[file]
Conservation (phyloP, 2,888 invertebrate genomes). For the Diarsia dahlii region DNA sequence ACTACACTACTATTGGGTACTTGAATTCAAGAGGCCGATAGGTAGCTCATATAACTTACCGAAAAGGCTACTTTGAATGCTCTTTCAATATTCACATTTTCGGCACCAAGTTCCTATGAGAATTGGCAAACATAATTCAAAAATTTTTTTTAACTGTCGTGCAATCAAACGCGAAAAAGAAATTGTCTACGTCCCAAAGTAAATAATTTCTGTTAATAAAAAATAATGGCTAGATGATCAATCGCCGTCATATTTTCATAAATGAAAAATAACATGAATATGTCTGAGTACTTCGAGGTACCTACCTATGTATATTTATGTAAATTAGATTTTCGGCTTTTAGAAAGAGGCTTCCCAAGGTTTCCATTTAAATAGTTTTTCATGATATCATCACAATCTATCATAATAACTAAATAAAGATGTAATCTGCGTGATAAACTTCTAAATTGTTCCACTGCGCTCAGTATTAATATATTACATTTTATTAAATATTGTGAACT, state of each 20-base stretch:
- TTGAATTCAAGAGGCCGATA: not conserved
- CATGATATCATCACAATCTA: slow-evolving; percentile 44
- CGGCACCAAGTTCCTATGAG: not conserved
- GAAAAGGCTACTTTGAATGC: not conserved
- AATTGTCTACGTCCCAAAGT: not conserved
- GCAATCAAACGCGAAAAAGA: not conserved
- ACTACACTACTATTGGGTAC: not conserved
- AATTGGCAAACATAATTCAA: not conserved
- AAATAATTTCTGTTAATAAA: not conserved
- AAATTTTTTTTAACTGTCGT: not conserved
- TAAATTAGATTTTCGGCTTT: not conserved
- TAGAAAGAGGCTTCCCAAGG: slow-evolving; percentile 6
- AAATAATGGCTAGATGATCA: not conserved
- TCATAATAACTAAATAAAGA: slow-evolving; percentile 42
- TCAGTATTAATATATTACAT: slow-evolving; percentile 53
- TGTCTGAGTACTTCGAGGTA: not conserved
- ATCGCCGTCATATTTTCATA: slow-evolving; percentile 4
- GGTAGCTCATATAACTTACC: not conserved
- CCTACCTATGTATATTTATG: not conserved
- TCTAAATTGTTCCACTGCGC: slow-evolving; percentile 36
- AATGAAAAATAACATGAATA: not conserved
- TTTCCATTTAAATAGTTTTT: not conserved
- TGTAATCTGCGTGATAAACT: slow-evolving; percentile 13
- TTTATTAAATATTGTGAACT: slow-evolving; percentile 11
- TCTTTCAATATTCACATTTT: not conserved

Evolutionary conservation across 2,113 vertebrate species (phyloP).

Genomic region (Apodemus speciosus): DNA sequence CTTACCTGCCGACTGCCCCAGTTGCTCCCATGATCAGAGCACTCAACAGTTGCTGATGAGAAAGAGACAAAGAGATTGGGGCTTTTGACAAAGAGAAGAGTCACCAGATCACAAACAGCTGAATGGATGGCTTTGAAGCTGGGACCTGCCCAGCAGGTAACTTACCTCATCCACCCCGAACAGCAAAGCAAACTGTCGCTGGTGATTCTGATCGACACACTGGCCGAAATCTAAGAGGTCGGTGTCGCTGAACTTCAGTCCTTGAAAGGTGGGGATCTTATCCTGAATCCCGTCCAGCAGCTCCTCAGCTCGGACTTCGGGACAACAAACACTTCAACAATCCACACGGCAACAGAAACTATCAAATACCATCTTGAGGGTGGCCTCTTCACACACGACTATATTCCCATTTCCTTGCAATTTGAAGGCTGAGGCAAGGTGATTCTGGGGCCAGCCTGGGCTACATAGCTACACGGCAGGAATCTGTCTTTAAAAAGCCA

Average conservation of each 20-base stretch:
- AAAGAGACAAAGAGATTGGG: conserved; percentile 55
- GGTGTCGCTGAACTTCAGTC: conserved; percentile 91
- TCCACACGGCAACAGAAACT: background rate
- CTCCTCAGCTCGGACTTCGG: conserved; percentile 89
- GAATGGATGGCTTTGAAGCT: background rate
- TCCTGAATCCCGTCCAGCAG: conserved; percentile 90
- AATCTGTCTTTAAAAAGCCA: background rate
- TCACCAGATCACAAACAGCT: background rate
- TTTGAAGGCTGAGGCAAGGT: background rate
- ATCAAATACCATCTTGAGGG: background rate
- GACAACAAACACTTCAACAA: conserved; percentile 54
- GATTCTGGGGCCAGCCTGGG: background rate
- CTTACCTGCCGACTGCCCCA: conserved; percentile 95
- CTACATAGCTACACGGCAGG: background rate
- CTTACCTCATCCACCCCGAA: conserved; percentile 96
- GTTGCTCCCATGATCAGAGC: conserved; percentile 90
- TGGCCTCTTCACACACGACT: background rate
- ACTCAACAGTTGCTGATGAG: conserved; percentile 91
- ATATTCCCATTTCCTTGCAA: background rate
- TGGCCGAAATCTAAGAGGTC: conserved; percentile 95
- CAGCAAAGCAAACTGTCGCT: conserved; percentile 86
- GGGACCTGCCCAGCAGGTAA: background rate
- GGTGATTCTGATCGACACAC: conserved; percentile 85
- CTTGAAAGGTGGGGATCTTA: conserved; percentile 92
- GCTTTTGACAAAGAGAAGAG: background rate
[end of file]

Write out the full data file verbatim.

Conservation (phyloP, 2,888 invertebrate genomes). For the Diarsia dahlii region DNA sequence ACTACACTACTATTGGGTACTTGAATTCAAGAGGCCGATAGGTAGCTCATATAACTTACCGAAAAGGCTACTTTGAATGCTCTTTCAATATTCACATTTTCGGCACCAAGTTCCTATGAGAATTGGCAAACATAATTCAAAAATTTTTTTTAACTGTCGTGCAATCAAACGCGAAAAAGAAATTGTCTACGTCCCAAAGTAAATAATTTCTGTTAATAAAAAATAATGGCTAGATGATCAATCGCCGTCATATTTTCATAAATGAAAAATAACATGAATATGTCTGAGTACTTCGAGGTACCTACCTATGTATATTTATGTAAATTAGATTTTCGGCTTTTAGAAAGAGGCTTCCCAAGGTTTCCATTTAAATAGTTTTTCATGATATCATCACAATCTATCATAATAACTAAATAAAGATGTAATCTGCGTGATAAACTTCTAAATTGTTCCACTGCGCTCAGTATTAATATATTACATTTTATTAAATATTGTGAACT, state of each 20-base stretch:
- TTGAATTCAAGAGGCCGATA: not conserved
- CATGATATCATCACAATCTA: slow-evolving; percentile 44
- CGGCACCAAGTTCCTATGAG: not conserved
- GAAAAGGCTACTTTGAATGC: not conserved
- AATTGTCTACGTCCCAAAGT: not conserved
- GCAATCAAACGCGAAAAAGA: not conserved
- ACTACACTACTATTGGGTAC: not conserved
- AATTGGCAAACATAATTCAA: not conserved
- AAATAATTTCTGTTAATAAA: not conserved
- AAATTTTTTTTAACTGTCGT: not conserved
- TAAATTAGATTTTCGGCTTT: not conserved
- TAGAAAGAGGCTTCCCAAGG: slow-evolving; percentile 6
- AAATAATGGCTAGATGATCA: not conserved
- TCATAATAACTAAATAAAGA: slow-evolving; percentile 42
- TCAGTATTAATATATTACAT: slow-evolving; percentile 53
- TGTCTGAGTACTTCGAGGTA: not conserved
- ATCGCCGTCATATTTTCATA: slow-evolving; percentile 4
- GGTAGCTCATATAACTTACC: not conserved
- CCTACCTATGTATATTTATG: not conserved
- TCTAAATTGTTCCACTGCGC: slow-evolving; percentile 36
- AATGAAAAATAACATGAATA: not conserved
- TTTCCATTTAAATAGTTTTT: not conserved
- TGTAATCTGCGTGATAAACT: slow-evolving; percentile 13
- TTTATTAAATATTGTGAACT: slow-evolving; percentile 11
- TCTTTCAATATTCACATTTT: not conserved

Evolutionary conservation across 2,113 vertebrate species (phyloP).

Genomic region (Apodemus speciosus): DNA sequence CTTACCTGCCGACTGCCCCAGTTGCTCCCATGATCAGAGCACTCAACAGTTGCTGATGAGAAAGAGACAAAGAGATTGGGGCTTTTGACAAAGAGAAGAGTCACCAGATCACAAACAGCTGAATGGATGGCTTTGAAGCTGGGACCTGCCCAGCAGGTAACTTACCTCATCCACCCCGAACAGCAAAGCAAACTGTCGCTGGTGATTCTGATCGACACACTGGCCGAAATCTAAGAGGTCGGTGTCGCTGAACTTCAGTCCTTGAAAGGTGGGGATCTTATCCTGAATCCCGTCCAGCAGCTCCTCAGCTCGGACTTCGGGACAACAAACACTTCAACAATCCACACGGCAACAGAAACTATCAAATACCATCTTGAGGGTGGCCTCTTCACACACGACTATATTCCCATTTCCTTGCAATTTGAAGGCTGAGGCAAGGTGATTCTGGGGCCAGCCTGGGCTACATAGCTACACGGCAGGAATCTGTCTTTAAAAAGCCA

Average conservation of each 20-base stretch:
- AAAGAGACAAAGAGATTGGG: conserved; percentile 55
- GGTGTCGCTGAACTTCAGTC: conserved; percentile 91
- TCCACACGGCAACAGAAACT: background rate
- CTCCTCAGCTCGGACTTCGG: conserved; percentile 89
- GAATGGATGGCTTTGAAGCT: background rate
- TCCTGAATCCCGTCCAGCAG: conserved; percentile 90
- AATCTGTCTTTAAAAAGCCA: background rate
- TCACCAGATCACAAACAGCT: background rate
- TTTGAAGGCTGAGGCAAGGT: background rate
- ATCAAATACCATCTTGAGGG: background rate
- GACAACAAACACTTCAACAA: conserved; percentile 54
- GATTCTGGGGCCAGCCTGGG: background rate
- CTTACCTGCCGACTGCCCCA: conserved; percentile 95
- CTACATAGCTACACGGCAGG: background rate
- CTTACCTCATCCACCCCGAA: conserved; percentile 96
- GTTGCTCCCATGATCAGAGC: conserved; percentile 90
- TGGCCTCTTCACACACGACT: background rate
- ACTCAACAGTTGCTGATGAG: conserved; percentile 91
- ATATTCCCATTTCCTTGCAA: background rate
- TGGCCGAAATCTAAGAGGTC: conserved; percentile 95
- CAGCAAAGCAAACTGTCGCT: conserved; percentile 86
- GGGACCTGCCCAGCAGGTAA: background rate
- GGTGATTCTGATCGACACAC: conserved; percentile 85
- CTTGAAAGGTGGGGATCTTA: conserved; percentile 92
- GCTTTTGACAAAGAGAAGAG: background rate